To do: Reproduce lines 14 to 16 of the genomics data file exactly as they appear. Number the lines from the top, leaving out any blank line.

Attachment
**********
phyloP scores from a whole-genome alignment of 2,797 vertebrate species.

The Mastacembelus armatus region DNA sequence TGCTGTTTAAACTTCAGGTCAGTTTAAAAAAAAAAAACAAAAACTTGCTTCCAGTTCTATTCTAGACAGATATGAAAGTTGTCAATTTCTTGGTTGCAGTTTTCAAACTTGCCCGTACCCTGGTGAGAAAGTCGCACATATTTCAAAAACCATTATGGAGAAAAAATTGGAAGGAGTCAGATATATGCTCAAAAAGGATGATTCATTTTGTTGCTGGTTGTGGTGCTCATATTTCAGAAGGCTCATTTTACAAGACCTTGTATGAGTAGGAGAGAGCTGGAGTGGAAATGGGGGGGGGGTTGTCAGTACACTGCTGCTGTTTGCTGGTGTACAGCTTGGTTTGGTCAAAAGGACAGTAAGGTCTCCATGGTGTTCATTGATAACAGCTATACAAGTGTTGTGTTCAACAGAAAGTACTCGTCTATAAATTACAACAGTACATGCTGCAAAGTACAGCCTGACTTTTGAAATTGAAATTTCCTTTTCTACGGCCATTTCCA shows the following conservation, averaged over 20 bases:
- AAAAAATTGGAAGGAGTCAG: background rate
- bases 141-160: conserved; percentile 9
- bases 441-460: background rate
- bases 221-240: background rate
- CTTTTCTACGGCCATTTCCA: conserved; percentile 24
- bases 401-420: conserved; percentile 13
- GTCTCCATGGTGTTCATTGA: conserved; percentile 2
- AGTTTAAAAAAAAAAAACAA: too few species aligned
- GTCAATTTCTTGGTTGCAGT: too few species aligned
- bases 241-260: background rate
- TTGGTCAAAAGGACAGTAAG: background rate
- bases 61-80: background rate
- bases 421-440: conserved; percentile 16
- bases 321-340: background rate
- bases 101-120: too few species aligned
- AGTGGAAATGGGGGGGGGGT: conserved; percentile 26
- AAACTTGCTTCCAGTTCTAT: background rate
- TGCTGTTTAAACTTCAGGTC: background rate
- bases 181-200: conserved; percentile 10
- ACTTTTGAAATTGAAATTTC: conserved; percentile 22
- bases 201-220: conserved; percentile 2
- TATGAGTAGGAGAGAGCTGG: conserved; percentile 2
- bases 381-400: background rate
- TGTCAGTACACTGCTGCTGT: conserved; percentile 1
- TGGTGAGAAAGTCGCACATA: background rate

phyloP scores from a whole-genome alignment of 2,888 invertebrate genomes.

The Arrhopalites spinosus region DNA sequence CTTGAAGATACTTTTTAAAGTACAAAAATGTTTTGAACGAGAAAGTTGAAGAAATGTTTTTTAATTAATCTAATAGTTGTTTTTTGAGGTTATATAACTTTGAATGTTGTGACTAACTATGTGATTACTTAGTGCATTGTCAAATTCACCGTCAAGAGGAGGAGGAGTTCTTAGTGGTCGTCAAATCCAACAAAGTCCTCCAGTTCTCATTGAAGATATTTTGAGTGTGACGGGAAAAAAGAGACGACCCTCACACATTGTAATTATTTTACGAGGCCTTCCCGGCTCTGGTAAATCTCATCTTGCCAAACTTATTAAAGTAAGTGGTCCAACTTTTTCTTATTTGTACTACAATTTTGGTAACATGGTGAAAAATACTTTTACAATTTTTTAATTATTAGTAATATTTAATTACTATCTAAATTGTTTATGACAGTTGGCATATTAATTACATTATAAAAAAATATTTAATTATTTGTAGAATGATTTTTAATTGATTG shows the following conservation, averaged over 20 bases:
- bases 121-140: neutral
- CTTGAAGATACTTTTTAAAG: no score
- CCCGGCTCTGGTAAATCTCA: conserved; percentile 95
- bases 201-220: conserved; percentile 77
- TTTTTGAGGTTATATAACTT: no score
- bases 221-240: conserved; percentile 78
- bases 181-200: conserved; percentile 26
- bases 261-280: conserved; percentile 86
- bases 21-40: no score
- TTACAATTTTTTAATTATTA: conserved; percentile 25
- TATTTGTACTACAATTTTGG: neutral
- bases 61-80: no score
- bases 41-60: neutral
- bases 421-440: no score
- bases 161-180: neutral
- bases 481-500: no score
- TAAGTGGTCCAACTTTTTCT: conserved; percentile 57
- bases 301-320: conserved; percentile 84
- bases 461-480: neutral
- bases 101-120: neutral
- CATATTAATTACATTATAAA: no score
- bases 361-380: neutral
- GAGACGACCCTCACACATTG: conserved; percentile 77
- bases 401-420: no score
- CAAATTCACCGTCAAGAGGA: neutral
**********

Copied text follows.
- bases 61-80: background rate
- bases 421-440: conserved; percentile 16
- bases 321-340: background rate